This preview shows pages 1–2. Sign up to view the full content.
This preview has intentionally blurred sections. Sign up to view the full version.View Full Document
Unformatted text preview: Turbine specific speed concepts The turbine specific speed is a quantity derived from dimensional analysis. For a specific turbine type (Francis, Kaplan, Pelton), the turbine eciency will be primarily a function of specific speed. The spe- cific speed should be a dimensionless quantity, yet often (as in the book) it is presented in dimensional form. These notes outline the derivation and use of the specific speed. Neglect, for the moment, the effect of head losses on the turbine power. The power will then be given by W T = T V g H (1) Obviously the turbine should have as large an e- ciency T as possible. In general, T will depend on the specific geometrical configuration of the turbine system, as well as the ow rate V , the head H , and the turbine rotation rate . For specific values of V , H , and , an optimum geometrical design would exist which would optimize the turbine eciency. Determination of this optimum design would be performed using either experimental methods or (more recently) numerical CFD simula- tions, and work of this type has led to the develop- ment of the Francis, Kaplan, and Pelton designs of common hydroelectric use. Alternatively, given a specific turbine design (i.e., Francis, Kaplan, Pelton), one would anticipate that there would be a specific set of operating conditions V , H , and which would optimize the turbine e- ciency. The basic concept of the turbine specific speed is to identify the optimum operating conditions for a given turbine design....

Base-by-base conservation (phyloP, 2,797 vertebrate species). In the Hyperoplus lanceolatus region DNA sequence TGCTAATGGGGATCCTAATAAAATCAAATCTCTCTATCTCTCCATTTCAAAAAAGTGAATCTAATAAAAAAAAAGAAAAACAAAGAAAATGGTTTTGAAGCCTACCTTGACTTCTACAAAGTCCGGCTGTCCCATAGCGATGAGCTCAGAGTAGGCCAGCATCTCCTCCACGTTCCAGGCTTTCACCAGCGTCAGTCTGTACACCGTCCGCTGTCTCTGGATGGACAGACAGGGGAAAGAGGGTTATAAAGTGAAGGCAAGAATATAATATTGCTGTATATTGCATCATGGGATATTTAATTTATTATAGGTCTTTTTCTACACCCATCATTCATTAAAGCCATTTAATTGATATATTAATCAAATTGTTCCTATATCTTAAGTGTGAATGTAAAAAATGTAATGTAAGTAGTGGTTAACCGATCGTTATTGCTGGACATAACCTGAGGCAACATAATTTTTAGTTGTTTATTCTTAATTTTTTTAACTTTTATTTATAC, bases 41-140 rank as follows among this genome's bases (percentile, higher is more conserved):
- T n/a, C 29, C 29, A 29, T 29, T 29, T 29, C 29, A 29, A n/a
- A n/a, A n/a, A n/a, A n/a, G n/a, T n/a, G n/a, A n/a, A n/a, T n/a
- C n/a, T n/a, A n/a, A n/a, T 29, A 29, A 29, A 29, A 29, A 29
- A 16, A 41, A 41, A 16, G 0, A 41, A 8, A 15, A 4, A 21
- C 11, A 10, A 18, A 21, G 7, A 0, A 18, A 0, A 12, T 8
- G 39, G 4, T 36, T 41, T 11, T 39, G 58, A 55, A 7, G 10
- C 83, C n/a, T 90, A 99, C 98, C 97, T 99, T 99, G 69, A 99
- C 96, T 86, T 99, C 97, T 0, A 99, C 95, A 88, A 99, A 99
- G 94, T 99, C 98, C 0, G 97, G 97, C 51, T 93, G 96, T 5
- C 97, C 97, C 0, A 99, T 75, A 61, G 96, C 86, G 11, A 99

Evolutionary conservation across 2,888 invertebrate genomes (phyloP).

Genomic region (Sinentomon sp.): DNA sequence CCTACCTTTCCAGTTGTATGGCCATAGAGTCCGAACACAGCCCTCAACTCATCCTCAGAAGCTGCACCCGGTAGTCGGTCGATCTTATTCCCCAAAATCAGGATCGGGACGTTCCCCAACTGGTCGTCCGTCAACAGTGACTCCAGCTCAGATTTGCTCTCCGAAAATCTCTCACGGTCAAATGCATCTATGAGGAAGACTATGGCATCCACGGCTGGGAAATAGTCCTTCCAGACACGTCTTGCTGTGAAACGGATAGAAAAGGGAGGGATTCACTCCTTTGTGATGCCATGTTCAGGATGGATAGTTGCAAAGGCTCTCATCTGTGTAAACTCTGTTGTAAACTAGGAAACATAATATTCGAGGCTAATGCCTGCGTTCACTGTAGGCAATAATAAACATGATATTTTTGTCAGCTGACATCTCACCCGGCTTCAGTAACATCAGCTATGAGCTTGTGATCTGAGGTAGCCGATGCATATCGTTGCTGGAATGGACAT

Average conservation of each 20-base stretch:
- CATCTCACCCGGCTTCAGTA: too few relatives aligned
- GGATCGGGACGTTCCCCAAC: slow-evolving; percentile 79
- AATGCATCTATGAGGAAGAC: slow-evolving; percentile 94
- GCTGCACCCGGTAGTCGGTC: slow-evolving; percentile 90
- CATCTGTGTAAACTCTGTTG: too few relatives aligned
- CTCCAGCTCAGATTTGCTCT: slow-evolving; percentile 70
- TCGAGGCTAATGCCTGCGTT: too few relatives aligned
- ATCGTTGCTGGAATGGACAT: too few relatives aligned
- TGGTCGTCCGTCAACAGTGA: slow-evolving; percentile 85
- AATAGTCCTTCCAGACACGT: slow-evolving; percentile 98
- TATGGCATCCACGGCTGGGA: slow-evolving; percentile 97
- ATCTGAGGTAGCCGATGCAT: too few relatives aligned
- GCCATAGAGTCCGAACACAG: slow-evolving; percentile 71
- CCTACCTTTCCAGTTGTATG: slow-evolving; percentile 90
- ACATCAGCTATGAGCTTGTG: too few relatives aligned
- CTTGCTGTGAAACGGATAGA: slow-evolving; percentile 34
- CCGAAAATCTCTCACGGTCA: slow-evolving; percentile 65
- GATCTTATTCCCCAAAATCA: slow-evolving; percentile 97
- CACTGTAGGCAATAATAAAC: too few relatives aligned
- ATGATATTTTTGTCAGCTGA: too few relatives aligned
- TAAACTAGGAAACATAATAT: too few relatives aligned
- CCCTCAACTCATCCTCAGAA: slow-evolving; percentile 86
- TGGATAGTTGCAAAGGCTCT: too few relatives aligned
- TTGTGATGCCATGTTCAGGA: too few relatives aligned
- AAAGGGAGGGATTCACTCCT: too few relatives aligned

View Full Document
- Summer '08
- Mechanical Engineering